- January 28, 2021
- Posted by: Jeromy Lukenbaugh
- Category: industry news
The Affordable Care Act, which went into effect in 2013, requires some employers to offer insurance to their full-time employees. They’ll face penalties if they fail to provide coverage.
As businesses struggle with the prospect of cost increases, they began to shift some of the costs to their employees through higher deductibles and copayments. As a result, more private sector businesses have turned to self-insurance.
With self-insurance, the employer takes on the financial risk of providing health care benefits to their employees. If the employer doesn’t have any claims, meaning their employees are healthy all year, then the company won’t have to pay anything.
This method can potentially bring massive savings to the organization. However, self-insurance also has disadvantages.
Self-Insured Health Plan
Self-insurance is popular among companies with over 500 employees. The rationale is that the large employee population can help the management spread the risk. With a self-funded health plan, employers can save significantly on premiums.
The problem is that self-insurance exposes the company to more risk if more claims than expected need to be paid. This is why organizations with many older employees or workers who have chronic diseases aren’t likely to benefit from self-insurance. Industries that face a lot of occupational hazards, such as construction or trucking, also face additional risk in the form of work-related injuries. Thus, self-insurance may not be wise for these companies.
To reduce the financial risk of self-insurance, employers often purchase stop-loss insurance. This coverage kicks in when the claims exceed a predetermined amount. Stop-loss insurance can either cover claims for one person or a group of people.
One example of stop-loss insurance is excess workers’ compensation. Apart from reimbursing claims that exceed the designated limit, excess workers’ compensation also provides other benefits. These include onsite safety checks, underwriting guidance, and catastrophic claim management, among others.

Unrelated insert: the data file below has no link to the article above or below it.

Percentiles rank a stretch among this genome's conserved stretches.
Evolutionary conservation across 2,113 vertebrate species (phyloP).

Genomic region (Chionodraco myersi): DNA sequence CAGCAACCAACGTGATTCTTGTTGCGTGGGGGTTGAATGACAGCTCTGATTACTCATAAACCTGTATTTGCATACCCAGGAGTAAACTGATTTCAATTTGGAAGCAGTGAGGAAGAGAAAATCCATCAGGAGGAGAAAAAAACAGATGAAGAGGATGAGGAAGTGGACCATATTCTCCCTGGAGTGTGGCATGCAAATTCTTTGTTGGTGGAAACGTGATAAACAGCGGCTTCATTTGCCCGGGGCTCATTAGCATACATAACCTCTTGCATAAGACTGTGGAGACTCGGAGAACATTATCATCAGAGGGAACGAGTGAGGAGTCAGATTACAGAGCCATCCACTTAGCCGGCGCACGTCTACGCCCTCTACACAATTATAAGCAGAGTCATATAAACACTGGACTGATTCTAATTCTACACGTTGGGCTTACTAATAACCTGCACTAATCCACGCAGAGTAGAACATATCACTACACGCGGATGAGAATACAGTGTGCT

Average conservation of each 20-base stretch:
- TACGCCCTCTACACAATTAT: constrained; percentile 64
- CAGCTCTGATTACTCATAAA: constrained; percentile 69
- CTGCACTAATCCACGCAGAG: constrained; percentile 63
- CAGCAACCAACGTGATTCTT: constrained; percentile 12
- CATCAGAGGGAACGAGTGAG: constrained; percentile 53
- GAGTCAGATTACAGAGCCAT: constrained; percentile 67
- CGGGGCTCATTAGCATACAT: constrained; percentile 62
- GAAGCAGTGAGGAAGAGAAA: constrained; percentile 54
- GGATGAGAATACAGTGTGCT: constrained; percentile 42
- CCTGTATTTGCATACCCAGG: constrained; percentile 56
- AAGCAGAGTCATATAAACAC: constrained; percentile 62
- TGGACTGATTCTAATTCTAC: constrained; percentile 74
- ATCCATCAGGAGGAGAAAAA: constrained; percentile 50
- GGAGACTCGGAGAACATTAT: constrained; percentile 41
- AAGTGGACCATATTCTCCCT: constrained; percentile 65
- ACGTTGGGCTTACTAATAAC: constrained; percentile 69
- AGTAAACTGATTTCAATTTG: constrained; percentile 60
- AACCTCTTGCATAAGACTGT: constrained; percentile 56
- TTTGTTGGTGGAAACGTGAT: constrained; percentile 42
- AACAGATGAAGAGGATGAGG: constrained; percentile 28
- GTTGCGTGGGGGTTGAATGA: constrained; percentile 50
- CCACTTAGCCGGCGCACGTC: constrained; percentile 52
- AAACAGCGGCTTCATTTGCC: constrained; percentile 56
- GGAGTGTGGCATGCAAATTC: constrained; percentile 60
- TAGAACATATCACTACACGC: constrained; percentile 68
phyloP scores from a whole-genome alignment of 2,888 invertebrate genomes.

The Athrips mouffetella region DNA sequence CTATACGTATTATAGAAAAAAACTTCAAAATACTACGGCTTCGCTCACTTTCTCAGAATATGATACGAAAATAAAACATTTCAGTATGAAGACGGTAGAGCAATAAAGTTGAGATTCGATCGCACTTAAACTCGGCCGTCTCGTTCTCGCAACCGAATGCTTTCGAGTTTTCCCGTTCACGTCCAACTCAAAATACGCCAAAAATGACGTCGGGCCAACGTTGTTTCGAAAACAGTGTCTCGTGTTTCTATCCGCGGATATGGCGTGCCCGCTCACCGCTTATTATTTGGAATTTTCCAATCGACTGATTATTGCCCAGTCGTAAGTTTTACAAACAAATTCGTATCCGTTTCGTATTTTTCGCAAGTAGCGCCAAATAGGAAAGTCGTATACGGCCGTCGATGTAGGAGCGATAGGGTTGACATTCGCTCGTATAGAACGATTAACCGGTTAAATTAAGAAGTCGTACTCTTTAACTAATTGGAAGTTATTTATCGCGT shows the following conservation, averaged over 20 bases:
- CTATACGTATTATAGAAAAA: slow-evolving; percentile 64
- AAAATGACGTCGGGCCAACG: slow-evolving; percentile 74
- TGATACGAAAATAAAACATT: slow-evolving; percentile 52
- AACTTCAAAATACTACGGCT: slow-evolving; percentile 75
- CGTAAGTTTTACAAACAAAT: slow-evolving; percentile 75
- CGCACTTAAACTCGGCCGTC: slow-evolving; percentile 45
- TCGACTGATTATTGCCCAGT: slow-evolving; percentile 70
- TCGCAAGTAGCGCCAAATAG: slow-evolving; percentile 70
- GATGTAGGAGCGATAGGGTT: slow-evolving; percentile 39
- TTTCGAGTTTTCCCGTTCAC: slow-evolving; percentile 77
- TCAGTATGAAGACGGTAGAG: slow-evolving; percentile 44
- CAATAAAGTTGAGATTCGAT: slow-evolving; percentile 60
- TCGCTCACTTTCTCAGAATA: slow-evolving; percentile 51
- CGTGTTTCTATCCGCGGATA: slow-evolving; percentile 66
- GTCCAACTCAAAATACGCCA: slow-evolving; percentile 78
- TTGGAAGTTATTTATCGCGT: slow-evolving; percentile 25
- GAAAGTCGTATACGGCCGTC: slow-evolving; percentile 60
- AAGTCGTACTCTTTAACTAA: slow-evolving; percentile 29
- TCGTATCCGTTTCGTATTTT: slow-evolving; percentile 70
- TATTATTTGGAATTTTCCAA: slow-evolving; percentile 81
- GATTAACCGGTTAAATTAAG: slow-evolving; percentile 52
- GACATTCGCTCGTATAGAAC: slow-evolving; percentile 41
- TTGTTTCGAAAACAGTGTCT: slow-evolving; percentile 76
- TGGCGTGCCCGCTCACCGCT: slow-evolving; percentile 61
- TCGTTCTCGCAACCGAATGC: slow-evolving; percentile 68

Fully-Funded Health Plan
A fully insured health plan is the traditional employer-sponsored health plan. The monthly premiums are fixed for a year, given that the number of people insured remains the same.
The main advantage of traditional health plans is that you won’t be taking on any risk. All you have to do is pay the premiums on time and in full, and your employees will get the coverage they need. If one employee’s health care expenses exceed the limit, they’ll have to pay for those out-of-pocket.
The downside to fully-funded health plans, of course, is the cost. The premiums can get expensive, especially for large companies, even if you’re just paying for the most basic coverage.
If you want to enjoy the benefits of both types of health plans, you can look into partially self-funded insurance. This method is less expensive than traditional health plans but isn’t as risky as completely self-insuring the company. You still pay a monthly premium, which goes into a reserve account. Your insurer taps into this account to pay for the medical care of your employees.
There are various ways to combine self-insurance and fully funded health plans. You can discuss this with the insurance company. You can also fully commit to their form of insurance. It all depends on what your employees need and what you can afford.
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